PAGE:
Have you seen, or even used, the new skate park along Capital Boulevard? The new Conlon Family Skate Park has been set up near Capital Boulevard and Dortch Streets. You can spot riders and skaters at all times of the day from what I have seen.Continue reading →
Have you been under the Capital Boulevard bridge at night lately? It seems like it was delayed (what isn’t delayed these days?) but the art installation for the bridge over Peace Street looks finished and is lit up very nicely now.
I’d like to think this project is finally done now that the lights are on. The Capital Boulevard project is a pretty long-lasting one as far as this blog goes, with posts about it going back to 2010. The area will probably see even more public investment as Devereux Meadow park, right next door to this bridge, goes through its planning phases.
The city held a virtual open house in May, 2021 about a future urban park at the Devereux Meadow site. The site sits just north of Peace Street directly west of Capital Boulevard. It’s currently being used to store city vehicles but that will all be moved soon. Jump into the video above for the full 2-hour details, or 1 hour and 20 min if you watch it at 1.5x speed, the preferred watching speed here at DTRaleigh HQ.
You can also check out the project page on the city’s website for the slides and contact information: Devereux Meadow Project
There’s even a survey for you to fill out.
Devereux Meadow has popped in and out of the blog over the years as the site has been mentioned for future plans going back all the way to a 2011 Capital Boulevard Corridor study. That street is well documented on this site and I even have a post up about the baseball field that was built in 1938 right next to Capital. Finally, the Devereux Meadow site has been planned to become a park as part of the 2015 Downtown Plan which I covered here.
The session and presentation is quite nice and in addition contains some history. Even more history can be watched in an additional video.
Getting back to the present, the plans for the urban park are starting to materialize as the city is in the process of finalizing the schematic design. The construction of the park itself is still unfunded but could be on a future, this year even, parks bond.
The team is presenting three concepts for your review and I’d like to share each one below. The main points of each plan address the Pigeon House Branch creek in different ways and I think everything else kind of reacts around it.
The Line Drive concept is the first one in the list and does the least, relatively, to the creek compared to the other two plans. The creek “is stabilized in place, with stream shelf and instream structures to promote floodplain connectivity and bedform diversity.” A portion of the creek that is currently covered in concrete would remain.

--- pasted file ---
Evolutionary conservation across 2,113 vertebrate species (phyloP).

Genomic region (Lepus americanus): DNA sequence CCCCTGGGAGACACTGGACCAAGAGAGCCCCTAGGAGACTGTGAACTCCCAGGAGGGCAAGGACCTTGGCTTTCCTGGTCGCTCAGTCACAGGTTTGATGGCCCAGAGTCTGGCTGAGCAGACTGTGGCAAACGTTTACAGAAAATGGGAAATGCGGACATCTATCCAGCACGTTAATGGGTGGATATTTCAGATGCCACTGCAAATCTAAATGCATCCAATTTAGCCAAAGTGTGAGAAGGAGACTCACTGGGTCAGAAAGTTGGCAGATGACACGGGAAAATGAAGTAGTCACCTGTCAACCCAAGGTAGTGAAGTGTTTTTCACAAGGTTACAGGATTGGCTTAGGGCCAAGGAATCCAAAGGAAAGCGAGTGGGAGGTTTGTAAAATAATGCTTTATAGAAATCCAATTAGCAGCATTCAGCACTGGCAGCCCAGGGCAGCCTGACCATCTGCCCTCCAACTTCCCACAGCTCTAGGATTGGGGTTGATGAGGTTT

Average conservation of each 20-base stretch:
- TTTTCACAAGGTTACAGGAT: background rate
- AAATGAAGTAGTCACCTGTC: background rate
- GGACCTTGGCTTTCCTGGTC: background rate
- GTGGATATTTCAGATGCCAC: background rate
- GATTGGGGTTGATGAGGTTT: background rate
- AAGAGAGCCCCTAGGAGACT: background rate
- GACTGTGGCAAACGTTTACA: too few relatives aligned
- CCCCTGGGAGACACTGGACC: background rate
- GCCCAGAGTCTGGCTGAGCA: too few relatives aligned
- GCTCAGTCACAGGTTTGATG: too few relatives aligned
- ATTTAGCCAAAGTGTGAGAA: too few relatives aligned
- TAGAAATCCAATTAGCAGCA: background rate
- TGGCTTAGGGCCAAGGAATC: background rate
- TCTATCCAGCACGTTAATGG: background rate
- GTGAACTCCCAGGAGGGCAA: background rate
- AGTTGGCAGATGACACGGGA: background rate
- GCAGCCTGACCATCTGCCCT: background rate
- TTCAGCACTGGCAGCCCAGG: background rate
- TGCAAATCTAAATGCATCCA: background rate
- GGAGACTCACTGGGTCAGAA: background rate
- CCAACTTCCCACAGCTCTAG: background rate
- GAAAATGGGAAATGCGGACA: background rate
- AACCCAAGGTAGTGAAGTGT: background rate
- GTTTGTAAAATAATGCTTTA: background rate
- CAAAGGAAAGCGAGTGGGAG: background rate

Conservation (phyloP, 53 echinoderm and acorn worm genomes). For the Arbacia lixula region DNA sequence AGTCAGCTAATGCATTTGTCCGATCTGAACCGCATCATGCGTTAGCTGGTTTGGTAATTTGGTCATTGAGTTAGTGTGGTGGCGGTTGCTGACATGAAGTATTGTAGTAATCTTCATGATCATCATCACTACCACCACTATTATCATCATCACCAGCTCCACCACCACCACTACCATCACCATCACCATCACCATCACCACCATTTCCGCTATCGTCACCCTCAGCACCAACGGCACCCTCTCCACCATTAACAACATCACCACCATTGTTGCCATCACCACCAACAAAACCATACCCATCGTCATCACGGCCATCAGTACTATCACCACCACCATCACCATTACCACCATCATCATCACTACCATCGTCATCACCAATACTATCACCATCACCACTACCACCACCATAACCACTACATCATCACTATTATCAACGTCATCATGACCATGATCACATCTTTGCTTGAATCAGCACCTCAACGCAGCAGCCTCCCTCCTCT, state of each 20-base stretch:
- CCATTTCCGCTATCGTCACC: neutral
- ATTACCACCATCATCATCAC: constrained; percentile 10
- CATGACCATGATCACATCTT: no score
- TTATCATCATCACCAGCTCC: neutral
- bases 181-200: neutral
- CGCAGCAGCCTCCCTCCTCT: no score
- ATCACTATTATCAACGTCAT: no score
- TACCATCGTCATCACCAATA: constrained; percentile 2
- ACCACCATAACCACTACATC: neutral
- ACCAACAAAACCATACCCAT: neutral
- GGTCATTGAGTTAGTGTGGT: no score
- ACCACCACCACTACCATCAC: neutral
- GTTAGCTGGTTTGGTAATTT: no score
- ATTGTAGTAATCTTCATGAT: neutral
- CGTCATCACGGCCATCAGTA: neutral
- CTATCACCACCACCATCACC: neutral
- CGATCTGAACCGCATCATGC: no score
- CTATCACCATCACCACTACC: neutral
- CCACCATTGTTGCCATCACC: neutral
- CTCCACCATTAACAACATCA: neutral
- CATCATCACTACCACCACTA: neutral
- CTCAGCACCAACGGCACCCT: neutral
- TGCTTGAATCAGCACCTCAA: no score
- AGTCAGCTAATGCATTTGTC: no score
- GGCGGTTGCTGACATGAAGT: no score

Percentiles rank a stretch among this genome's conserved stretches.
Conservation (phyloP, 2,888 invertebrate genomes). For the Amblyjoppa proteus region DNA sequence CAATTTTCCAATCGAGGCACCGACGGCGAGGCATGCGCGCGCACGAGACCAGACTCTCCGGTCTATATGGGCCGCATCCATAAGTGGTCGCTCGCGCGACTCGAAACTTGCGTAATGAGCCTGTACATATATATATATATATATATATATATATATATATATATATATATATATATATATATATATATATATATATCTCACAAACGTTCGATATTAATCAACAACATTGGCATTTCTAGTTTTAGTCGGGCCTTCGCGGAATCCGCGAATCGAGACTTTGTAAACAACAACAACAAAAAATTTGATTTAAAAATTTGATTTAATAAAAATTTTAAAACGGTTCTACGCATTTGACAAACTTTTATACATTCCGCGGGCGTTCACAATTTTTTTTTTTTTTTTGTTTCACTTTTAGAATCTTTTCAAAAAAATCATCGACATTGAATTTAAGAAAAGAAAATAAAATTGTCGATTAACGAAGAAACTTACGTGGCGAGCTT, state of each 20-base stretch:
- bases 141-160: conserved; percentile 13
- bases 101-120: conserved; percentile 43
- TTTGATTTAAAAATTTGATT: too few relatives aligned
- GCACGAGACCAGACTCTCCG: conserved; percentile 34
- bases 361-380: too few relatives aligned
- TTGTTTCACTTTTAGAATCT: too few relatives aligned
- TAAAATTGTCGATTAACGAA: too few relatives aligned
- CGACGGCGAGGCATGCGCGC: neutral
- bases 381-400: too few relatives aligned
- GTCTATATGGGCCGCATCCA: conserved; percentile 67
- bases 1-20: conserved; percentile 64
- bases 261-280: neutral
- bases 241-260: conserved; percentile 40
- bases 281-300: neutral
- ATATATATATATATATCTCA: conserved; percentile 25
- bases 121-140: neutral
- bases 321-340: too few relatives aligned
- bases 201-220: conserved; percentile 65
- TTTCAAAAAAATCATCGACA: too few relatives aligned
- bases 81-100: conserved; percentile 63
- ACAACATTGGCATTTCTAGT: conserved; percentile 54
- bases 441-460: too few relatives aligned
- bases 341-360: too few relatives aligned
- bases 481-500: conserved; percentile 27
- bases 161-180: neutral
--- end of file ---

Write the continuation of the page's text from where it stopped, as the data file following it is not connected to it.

This plans comes in as the cheapest and the report sums up how it stacks up against the rest with:
“Stabilization in place of the current stream. Aqueduct, site access road and Dortch Street culverts remain, leaving no room for stream alignment or grade manipulation. Incorporation of a stream shelf promotes floodplain connectivity, and instream structures develop bedform diversity. Lowest cost, lowest ecological uplift.”
The Sculpt concept is the “middle” option, for lack of a better word, as this one has some work being done to the stream and the cost is in-between the other two. This plan opens up the creek a bit as that concrete cap on the southern end is removed. The creek “is restored in place, with increased stream bench and instream structures for greater habitat and flood capacity and bedform diversity.”
The high-level states:
“Removal of the concrete cap over the aqueduct and limited manipulation of the stream alignment and profile. Increased extent of stream bench for greater habitat and flood capacity. Instream structures develop bedform diversity. Moderate cost, moderate ecological uplift.”
Meander would offer the most significant transformation. As you can see, the stream is practically reconfigured on the site and would offer flowing walking paths alongside. In this plan, “Pigeon House Branch is realigned, with stream and floodplain designed to maximize floodplain connection, habitat health and visitor interaction.”
There’s also the most opportunities for programming and public uses of the space. As the report states:
“Total relocation of the stream alignment and profile. Stream and floodplain design are based on bankfull hydrology and maximize floodplain connection and function. Greatest potential for visitor interaction, diverse habitat communities, and incorporation of stormwater treatment. Highest cost, highest ecological uplift.”
Which one do you like? Make sure and take the survey and give the city your thoughts.
For me, I go back and forth between Sculpt and Meander but I think Sculpt gets my vote. There’s a line of oak trees, referred to as the Oak Allée, on the western side where new oaks would be planted as part of Sculpt. The other two plans don’t have that. In addition to opening up the stream on both plans, this just seems like a nice element to have in the future, once the new oaks mature.
Finally, I have to share some old photos I took when I lurked around the area in 2012. You can see the concrete cap over the creek and some of the oak trees. These are around the southwestern side of the site.